Enterprise Unix Roundup: Is FooNix Enterprise Ready?
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There's a bitter joke among forum moderators who keep an eye on operating system discussion sites: When a particularly frequent commenter says "FooNix 3.0 does everything I need! It's the perfect OS!" he really means FooNix is able to run a Web browser, since all he seems to do with it is write forum posts about how well it works.
We're sure FooNix is, in fact, a very nice operating system. We're less sure that its niceness says much about it these days, as there are many nice operating systems. You know ... like FreeFooNix, OpenFooNix, Red Fez FooNix, and even a version of FooNix Sun developed in-house but won't admit to anymore because Red Fez FooNix cleaned its clock.
Consider Solaris 10, for example. Just a few weeks ago Sun president Jonathan Schwartz crowed about nearly 540,000 license downloads for Solaris 10. What that means, exactly, is anyone's guess. Take us, for example: We downloaded a tarball of DTrace source, twice, thinking someone at Sun would have remembered to include a Makefile on our second attempt. We are neither hacking the source nor making use of a compiled DTrace build. In fact, we'd best be described as rubberneckers. We'd suspect a lot of people downloading Solaris 10, which has attracted a lot of attention, are rubberneckers, too.
According to the ever-quotable Mr. Schwartz, though, enthusiasm is so high that even his airplane pilot is running Solaris 10 on his laptop. We don't doubt it: We'll be downloading our own copy soon enough. If you're the sort of person who's into operating systems, there's no reason not to, short of miserly concern over the expense of burning it to some CDs or tying up your bandwidth.
For an enterprise user, the joy of massively commodified, common-as-trees Unix variants isn't in their natural beauty, it's in the interesting things they can build using them.
You don't have to read a lot of reviews to get the distinct impression that Sun has produced, unsurprisingly, another very good Unix. Why not grab a copy?
In fact, why not grab copies of several enterprise-ready operating systems?
Consider a recent editorial on the erstwhile OSNews site, which read, in part:
"Personally, I just can't stand anymore the endless debates between the Linux, Windows and Mac users. It's getting old, it's getting boring. These OSes are already mature, and they follow an evolutionary path with only a few revolutionary steps every now and then [...]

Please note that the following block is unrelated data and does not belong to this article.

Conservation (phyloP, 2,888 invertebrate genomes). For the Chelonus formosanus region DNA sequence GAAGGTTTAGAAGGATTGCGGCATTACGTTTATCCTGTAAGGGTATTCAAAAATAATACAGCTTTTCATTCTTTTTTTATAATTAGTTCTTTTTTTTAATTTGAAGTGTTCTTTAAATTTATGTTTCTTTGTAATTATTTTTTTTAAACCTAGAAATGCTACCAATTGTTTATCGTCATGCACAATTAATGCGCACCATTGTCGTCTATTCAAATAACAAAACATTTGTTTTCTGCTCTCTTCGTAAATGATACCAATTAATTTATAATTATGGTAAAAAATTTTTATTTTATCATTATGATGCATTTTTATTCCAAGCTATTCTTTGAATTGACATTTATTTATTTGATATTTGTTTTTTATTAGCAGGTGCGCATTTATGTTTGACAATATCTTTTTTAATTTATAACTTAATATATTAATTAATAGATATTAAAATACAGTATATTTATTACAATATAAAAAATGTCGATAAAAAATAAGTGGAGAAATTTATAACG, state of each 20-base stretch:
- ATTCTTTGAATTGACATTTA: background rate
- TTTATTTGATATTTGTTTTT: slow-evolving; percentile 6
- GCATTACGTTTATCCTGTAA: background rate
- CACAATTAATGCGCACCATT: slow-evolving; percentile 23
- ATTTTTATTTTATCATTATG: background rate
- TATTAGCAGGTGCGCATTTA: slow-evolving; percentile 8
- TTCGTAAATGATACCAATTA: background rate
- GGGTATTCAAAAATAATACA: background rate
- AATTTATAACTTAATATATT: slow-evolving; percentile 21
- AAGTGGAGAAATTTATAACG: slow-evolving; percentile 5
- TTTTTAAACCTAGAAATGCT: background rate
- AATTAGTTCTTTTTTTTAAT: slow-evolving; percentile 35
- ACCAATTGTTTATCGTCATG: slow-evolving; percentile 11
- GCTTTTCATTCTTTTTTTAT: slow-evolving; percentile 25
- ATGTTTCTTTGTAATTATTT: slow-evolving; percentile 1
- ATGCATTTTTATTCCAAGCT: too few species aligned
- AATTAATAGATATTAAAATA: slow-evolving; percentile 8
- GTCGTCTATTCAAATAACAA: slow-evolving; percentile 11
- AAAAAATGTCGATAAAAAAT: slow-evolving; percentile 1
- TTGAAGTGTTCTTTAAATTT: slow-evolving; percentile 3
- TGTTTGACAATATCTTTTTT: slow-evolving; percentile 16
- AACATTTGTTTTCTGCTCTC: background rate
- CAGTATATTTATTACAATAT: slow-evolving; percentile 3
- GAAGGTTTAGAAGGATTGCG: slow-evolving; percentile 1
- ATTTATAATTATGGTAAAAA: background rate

The editorial goes on to mention more than a dozen operating systems we're given to believe the author installed and ran in her quest for an operating system excitement fix. We, too, have had single weeks of downloading and installing four or five enterprise-ready operating systems operating systems you'd find officially supported or preinstalled on gear from IBM, HP, Dell, and Sun.
The biggest worry we had each of those times wasn't whether the installation would complete, or if we'd be left with a usable system, but if we'd be done in time to move on to the next and, ultimately, hit all of our deadlines. Enterprise operating systems are pretty easy to come by these days. So easy, in fact, that in a week of five installations, only one (a Windows variant) asked for evidence of a license with a straight face.
The situation is such that in the past few years, commentators have taken to referring to Linux as a "natural resource" more akin to trees in a forest or rocks in a quarry than a finished good: For an enterprise user, the joy of massively commodified, common-as-trees Unix variants isn't in their natural beauty, it's in the interesting things they can build using them.
The value of an operating system has moved from its mere existence or feature set to how well it's supported, which is to say how much knowledge is available, and what is the expense involved to make it work up to its potential.
For people who spend all of their time waiting for the next release of FooNix so they can custom-compile a browser and rush out to post about how easy it is to compile a browser in FooNix, the glut of good alternatives is probably a little boring.
For the rest of us, it's a sign that enterprise technology, confronted with excellent foundations to choose from at every turn, can finally start being interesting.